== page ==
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SpringCoin is the fastest, easiest and most cost-effective way to get out of debt. SpingCoin’s advanced software delivers the most successful, personalized debt relief solutions by analyzing thousands of consumer debt cases and repayment programs. The company’s innovative software also negotiates...
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By paul, Aug 14th 2012
SpringCoin aims to change the credit-counseling industry by offering Web-based, personalized debt-reduction plans, automated negotiation letters to send to creditors, and access to expert advice.
SpringCoin, which is built upon the popular Yodlee account aggregation platform used in many personal-financial-management (PFM) tools, was founded in 2012 . Kevin Yu, one of the company’s co-founders, is a certified credit counselor.
At first glance, SpringCoin looks like any other system that collects and organizes your accounts. If you connect your credit and banking accounts, SpringCoin will give you an easily understood overview of your finances. But if that’s all you’re looking for, there are loads of free PFMs available.
Rather, SpringCoin works best for people with debt problems. In exchange for paying an $8 monthly charge for the basic plan, customers will get a personalized “debt snowball “plan, a debt repayment method made popular by personal-finance guru Dave Ramsey.
For folks with serious debt issues, SpringCoin offers a $35 a month plan that creates personalized letters you can use to negotiate debt settlements with your creditors.
SpringCoin is a Web-based application. There are no apps available for tablets or mobile phones, although the company has said it intends to offer them in the future. The log-in process is simple and intuitive -- much more so than the processes at many banks. That may concern security-minded folks. So creating a long, complex, non-intuitive password is a must.
We give SpringCoin credit for having a clean, friendly and intuitive interface. The site offers a clutter-free dashboard that shows your accounts, offers personalized goals, and displays a chart indicating your progress toward becoming debt-free.
Unlike many other players in the space, SpringCoin seems to have no difficulty in adding accounts. The depth of the information that SpringCoin pulls, however, is limited. For credit-card accounts, for example, SpringCoin did not list available credit and did not show most recent payments. Nor could we pay our credit cards through SpringCoin.
Another shortcoming is that SpringCoin does not have an FAQ section. Rather, SpringCoin wants you to enter your question in a dialog box. Answers are promised within four hours on Mondays through Saturdays, from 9 a.m. to 8 p.m. Eastern Time.
We had no trouble getting SpringCoin to find and aggregate our accounts. However, the system pulled in less information than some competitors -- one glaring shortcoming was that credit limits and availability were not visible. More troubling was that SpringCoin apparently pulls data from Experian credit reports. But the report itself -- and our credit score -- were not visible through the SpringCoin dashboard.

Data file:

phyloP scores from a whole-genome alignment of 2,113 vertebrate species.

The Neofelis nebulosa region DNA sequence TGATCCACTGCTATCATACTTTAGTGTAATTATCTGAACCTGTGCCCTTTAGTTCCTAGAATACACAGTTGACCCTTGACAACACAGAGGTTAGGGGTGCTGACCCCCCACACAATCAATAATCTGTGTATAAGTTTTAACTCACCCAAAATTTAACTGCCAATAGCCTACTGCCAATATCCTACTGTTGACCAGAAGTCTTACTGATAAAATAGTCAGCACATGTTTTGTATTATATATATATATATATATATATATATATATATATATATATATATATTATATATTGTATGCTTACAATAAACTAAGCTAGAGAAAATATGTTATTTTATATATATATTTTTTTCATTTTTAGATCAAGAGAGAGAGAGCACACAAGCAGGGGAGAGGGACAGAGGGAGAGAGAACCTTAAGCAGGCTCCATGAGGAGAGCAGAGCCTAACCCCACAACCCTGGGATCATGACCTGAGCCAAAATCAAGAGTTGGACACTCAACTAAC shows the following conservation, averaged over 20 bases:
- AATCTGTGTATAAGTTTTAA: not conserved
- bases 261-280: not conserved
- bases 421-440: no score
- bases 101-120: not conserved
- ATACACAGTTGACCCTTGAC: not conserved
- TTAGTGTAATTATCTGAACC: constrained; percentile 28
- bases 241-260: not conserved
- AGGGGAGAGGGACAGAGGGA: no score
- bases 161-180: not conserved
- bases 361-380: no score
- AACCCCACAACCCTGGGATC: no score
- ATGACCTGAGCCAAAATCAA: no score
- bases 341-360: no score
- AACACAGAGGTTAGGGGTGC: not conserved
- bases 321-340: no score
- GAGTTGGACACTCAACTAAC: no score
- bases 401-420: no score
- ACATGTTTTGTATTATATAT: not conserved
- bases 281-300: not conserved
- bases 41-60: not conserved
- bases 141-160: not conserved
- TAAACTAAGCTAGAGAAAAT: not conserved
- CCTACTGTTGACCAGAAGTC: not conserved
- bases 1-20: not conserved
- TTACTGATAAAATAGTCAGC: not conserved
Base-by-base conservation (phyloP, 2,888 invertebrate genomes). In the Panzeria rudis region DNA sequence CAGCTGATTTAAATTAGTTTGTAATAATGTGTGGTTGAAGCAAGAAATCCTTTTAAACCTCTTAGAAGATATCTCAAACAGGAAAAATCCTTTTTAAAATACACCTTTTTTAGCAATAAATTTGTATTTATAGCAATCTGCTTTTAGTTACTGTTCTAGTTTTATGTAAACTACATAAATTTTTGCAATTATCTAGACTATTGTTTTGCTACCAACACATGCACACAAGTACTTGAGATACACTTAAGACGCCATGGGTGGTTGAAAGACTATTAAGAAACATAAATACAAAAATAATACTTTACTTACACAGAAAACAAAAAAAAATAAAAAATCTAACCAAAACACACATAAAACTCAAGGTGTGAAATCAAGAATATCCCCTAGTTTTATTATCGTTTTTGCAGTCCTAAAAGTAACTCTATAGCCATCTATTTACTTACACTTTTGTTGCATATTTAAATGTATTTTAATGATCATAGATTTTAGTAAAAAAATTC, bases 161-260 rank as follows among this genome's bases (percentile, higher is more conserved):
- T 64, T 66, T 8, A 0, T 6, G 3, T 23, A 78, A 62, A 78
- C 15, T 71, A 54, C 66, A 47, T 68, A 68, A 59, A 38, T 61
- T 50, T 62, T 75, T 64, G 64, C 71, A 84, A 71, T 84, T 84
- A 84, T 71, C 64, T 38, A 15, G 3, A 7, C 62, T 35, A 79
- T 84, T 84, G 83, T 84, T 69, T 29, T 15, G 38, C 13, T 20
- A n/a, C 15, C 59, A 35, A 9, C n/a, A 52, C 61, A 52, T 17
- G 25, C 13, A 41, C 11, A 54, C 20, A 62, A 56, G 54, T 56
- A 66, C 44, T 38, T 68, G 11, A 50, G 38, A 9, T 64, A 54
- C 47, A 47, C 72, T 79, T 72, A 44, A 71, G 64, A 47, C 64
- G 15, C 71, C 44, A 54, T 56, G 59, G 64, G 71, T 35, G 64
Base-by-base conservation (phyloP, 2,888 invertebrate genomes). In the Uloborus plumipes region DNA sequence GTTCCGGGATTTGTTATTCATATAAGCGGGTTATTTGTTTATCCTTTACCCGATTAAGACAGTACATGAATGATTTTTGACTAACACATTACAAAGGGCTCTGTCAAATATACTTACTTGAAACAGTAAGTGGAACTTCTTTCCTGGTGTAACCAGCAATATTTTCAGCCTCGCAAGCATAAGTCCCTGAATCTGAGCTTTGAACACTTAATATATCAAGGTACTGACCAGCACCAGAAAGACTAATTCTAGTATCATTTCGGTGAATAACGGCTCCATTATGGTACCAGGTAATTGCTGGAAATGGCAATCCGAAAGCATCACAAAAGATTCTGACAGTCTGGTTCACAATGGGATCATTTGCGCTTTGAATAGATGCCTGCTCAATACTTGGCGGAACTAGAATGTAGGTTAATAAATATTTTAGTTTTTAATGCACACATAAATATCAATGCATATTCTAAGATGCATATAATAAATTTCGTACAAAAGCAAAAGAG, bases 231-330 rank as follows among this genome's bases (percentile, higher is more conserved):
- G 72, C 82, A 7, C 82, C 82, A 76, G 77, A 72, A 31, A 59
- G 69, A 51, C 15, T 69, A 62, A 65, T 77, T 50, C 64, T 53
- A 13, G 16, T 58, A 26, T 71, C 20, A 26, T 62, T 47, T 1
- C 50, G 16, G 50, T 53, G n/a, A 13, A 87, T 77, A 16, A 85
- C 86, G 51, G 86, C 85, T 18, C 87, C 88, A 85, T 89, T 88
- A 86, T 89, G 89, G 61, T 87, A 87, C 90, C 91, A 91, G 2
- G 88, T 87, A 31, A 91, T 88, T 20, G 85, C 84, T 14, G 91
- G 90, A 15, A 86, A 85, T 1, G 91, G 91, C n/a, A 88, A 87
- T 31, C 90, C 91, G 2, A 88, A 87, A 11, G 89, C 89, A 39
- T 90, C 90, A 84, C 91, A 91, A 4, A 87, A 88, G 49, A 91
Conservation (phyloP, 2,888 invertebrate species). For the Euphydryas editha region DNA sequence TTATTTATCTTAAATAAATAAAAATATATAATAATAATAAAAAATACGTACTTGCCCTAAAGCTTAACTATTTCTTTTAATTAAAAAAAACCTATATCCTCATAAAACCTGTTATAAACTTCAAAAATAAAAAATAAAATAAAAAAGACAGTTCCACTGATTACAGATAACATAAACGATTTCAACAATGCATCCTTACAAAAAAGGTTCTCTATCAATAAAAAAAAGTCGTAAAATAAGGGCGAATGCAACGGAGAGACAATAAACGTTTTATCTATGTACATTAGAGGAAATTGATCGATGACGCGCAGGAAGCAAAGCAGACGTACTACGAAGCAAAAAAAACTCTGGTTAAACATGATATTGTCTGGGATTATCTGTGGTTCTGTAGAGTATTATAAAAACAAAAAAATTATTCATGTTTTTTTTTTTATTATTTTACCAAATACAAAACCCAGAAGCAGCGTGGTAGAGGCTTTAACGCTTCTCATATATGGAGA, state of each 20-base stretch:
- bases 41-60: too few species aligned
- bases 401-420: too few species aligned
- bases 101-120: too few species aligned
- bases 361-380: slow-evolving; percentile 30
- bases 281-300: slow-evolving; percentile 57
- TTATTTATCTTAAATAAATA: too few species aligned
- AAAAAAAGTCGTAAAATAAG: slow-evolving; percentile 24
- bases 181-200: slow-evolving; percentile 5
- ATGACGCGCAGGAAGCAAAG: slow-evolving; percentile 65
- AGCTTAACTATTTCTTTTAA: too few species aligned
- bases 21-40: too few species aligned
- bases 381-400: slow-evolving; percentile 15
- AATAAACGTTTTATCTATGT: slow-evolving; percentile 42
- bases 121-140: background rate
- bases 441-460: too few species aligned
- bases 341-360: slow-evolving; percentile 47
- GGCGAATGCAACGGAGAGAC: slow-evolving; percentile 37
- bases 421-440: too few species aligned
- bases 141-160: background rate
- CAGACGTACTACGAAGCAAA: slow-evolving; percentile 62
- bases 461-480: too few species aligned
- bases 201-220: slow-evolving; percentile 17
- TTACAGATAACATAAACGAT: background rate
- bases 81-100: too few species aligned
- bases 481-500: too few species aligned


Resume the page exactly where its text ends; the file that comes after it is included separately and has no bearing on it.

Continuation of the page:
In addition, SpringCoin did not show all data on recent payments to creditors. The payment section of the dashboard correctly showed that we had made payments to a Citi credit card account. But a credit-card account with Chase and a student loan with ACS did not appear in the payments section, although the accounts were linked to SpringCoin and appeared in the overview section.
In order to confirm that SpringCoin’s numbers reflected recent transactions, we had to log in to those accounts’ websites separately and compare outstanding-balance figures.
If you need help with your debt, SpringCoin is likely the best option available. Unlike its competitors, SpringCoin is designed to foster negotiations with your creditors.
The company offers personalized letters that you can send to creditors to negotiate lower payments, better rates, etc.
SpringCoin creates a series of personalized goals for its users. Some of those goals are simple actions aimed at changing your spending habits, i.e. “Avoid buying coffee at coffee stores,” in other words, spend $1 at the deli, rather than $2 at Starbucks.
Other “goals” are educational in nature. For example, we were urged to “Complete this quiz about the sources of debt.” That quiz involved a handful of far-too-easy questions and one misspelled word. We deliberately answered some of the questions incorrectly and got a 60% score. Disappointingly, SpringCoin did not tell us which questions we got wrong, nor did it point us toward an explanation.
Other “goals” require users to open articles about finance on the SpringCoin Website. We didn’t find anything incorrect or misleading in those articles. But we also didn’t find anything particularly sophisticated. Despite this, we were pleased with the educational functions of SpringCoin. That’s because unlike other players in the space, SpringCoin did not try to sell us loan consolidation services or other credit cards as the answer to our debt problems.
Other reviews of Spring Coin can be found at here and here.
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